Photo-a-Day (Saturday, 28th April, 2018)
Photo: Mick Byrne (Panasonic TZ100)
Every picture tells a story - this one certainly does.
Did there used to be an Indian resturant in this row of shops?
It was a Summer night in 1963 and my friend Christine and were 10. We were walking home from her Grandma's with her Mam and there was a pop-group on in The Royal singing "Twist and Shout" and we stood outside those windows you can see and listened to the song. There used to be a big lamp over the door. The pub was lit up, noisy and lively and you could smell the beer. It was never "posh" in Ince but it was homely and vibrant. The shops on "the bar" were thriving , everybody knew everybody and we were happy and content with what we had. There is a poem which I can't completely recall but it ends "And I wept like a child for the past"; I echo that sentiment.
JJF, just out of sight, to the right of the "For Sale" sign, Pickup Street separates the row we are looking from the NEXT row.....I THINK the Indian Retaurant was the first shop on the next row. However, I had left Ince when the restaurant existed so can't be sure, but I'm sure someone from Ince will know.
that's a great story Irene!
Beware of pot-holes! Councils are tightening up on claimants with rules about the size and depth. No matter if a person accidently falls because of one and has the misfortune of being laid up for months, gone through two operations with a steel rod inserted in the foot and then having the said taken out - all because of a pot- hole! Not to mention loss of wages and freedom to come and go. It's too easy to say look where you are going as they are all over the place - mainly on roads. Every time I see a pot-hole I'm reminded of the suffering that the pot-hole caused. Be careful!
Irene is this the poem?
By D.H. Lawrence
Softly, in the dusk, a woman is singing to me;
Taking me back down the vista of years, till I see
A child sitting under the piano, in the boom of the tingling strings
And pressing the small, poised feet of a mother who smiles as she sings.
In spite of myself, the insidious mastery of song
Betrays me back, till the heart of me weeps to belong
To the old Sunday evenings at home, with winter outside
And hymns in the cosy parlour, the tinkling piano our guide.
So now it is vain for the singer to burst into clamour
With the great black piano appassionato. The glamour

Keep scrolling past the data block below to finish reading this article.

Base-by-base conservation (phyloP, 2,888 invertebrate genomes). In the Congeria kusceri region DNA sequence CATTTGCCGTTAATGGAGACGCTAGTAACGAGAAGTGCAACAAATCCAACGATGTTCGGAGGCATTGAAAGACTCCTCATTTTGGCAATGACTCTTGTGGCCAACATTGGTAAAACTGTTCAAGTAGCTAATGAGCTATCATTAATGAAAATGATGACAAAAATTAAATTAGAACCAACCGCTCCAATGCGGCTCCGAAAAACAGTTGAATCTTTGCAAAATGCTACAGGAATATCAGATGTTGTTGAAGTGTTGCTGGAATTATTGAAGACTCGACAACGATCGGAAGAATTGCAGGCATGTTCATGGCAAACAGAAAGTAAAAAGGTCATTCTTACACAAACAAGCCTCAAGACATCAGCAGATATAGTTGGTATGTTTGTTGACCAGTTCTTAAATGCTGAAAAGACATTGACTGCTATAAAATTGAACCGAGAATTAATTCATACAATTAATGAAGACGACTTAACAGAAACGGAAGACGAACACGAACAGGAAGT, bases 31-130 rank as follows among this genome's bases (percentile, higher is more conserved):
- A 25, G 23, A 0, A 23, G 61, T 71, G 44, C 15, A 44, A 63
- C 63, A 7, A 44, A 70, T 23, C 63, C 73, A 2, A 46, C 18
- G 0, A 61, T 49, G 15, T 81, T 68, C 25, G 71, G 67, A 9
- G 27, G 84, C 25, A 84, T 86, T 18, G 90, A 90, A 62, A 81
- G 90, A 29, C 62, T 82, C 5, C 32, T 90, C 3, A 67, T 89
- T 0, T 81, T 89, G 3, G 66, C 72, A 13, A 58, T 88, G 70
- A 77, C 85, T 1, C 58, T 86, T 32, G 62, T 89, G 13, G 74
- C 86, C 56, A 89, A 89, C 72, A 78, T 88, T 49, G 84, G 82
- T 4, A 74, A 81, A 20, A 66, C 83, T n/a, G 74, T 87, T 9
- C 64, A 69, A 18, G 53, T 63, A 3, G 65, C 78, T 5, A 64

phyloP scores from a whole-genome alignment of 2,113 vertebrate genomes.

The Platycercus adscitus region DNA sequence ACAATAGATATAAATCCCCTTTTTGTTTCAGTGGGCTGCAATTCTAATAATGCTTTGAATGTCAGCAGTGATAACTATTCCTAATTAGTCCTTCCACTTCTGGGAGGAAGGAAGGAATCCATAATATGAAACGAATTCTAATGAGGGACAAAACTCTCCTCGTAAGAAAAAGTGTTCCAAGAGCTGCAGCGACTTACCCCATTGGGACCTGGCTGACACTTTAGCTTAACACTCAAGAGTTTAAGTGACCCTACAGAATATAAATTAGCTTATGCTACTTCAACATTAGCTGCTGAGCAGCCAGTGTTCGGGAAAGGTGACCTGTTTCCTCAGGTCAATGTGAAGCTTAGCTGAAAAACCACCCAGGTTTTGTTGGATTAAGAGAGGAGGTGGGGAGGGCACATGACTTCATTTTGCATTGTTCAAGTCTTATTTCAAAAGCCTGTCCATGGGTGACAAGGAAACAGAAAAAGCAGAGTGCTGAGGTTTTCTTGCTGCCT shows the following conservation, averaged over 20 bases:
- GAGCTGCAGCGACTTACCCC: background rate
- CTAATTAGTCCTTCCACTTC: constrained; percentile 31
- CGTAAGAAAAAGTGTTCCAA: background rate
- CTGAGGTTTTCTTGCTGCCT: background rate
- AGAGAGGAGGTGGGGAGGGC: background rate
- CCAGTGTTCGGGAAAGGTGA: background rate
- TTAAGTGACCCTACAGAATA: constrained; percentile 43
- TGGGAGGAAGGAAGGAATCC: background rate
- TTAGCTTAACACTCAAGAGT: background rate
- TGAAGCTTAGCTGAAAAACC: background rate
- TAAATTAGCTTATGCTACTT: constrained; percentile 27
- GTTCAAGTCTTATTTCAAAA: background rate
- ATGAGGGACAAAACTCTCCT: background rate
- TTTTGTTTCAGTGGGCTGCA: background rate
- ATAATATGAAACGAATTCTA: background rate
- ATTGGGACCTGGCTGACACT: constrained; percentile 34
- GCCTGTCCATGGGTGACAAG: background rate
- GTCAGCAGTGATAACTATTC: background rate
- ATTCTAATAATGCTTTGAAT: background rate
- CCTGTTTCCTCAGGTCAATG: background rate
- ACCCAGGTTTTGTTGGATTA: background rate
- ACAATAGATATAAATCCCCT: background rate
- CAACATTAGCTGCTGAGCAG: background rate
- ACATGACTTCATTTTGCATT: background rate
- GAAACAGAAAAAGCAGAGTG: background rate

Of childish days is upon me, my manhood is cast
Down in the flood of remembrance, I weep like a child for the past.
Ron... that's the one, and I could see my Mam as I read it; I had just put my eye make-up on and have had to do it all over again! But she was worth it. Thankyou.
Thanks for that poem Ron. I've not heard it before.
Royal Hotel? Don't think HRH Prince Charles would fancy a night in there what with his fancy ways!
Yes JJf, there did used to be an Indian restaurant in this block, I can remember it from the early 1990's. I think when Irene and myself were growing up the same property was a drapery store, selling pinnies, cardigans and baby linen.
I forgot to say the Royal pub was originally twice as big as this photo shows, the door you can see was in the middle with same size section to the right of it.
I can't recall that shop, Elizabeth, but I recall the TSB Bank along there. I love sharing memories like this.
Yes,Irene the TSB bank was in this row as well. Can you remember taking 6d a week to school to save up with?I went working there years later, on relief when staff were on holiday or off sick.
I have often wondered when going past on the bus if my granddad and grt grandfather ever went in the pub. It's dated about 1860 and they lived in Caroline St. Just a thought. I'm surprised it's still standing though after all the demolition that's happened in Ince- just like Scholes. There must be something special about it! ;o)
I think the shop next door sold sports trophies - anyone remember Bill Gratton's?
Yes, I remember Bill Gratton's, Ruth, and I, like Elizabeth, remember taking money to school to save in the TSB, but I thought it was a shilling. However, it WAS a long time ago and the memory plays tricks. I remember feeling very grown-up signing my name on the bank-book in TSB!
It could have been one shilling, Irene, but like you say the memory does play some tricks. I remember Bill Gratton's shop as well.
went to a wedding at the royal with a girl named kath 1966
I think it was 6d Elizabeth and Irene, this bought a stamp which was put in a savings book. When it was full there was enough to buy a "savings certificate" - sorry it was a long time ago so can't remember how much the certificate was worth.
I remember the savings book as well but it was a half- crown I took on Monday which was partly dinner money as well. Can't remember how much dinners were though.
Also wasn't there a picture of a little girl with curly hair advertising National Savings? I seem to remember a photograph in sepia colour.
I mostly went home for my dinner but had school dinners for a short time, early 1960s. It was five shillings a week, (a shilling per meal). Oh, Ladies, aren't we showing our AGE?! But at least we're still here to share the memories. xx.
I know, Irene, Ruth and Veronica, but like you say, at least we are here to share them.
Bill Gratton is my grandad and I remember the shop from being a little girl, lovely memories ?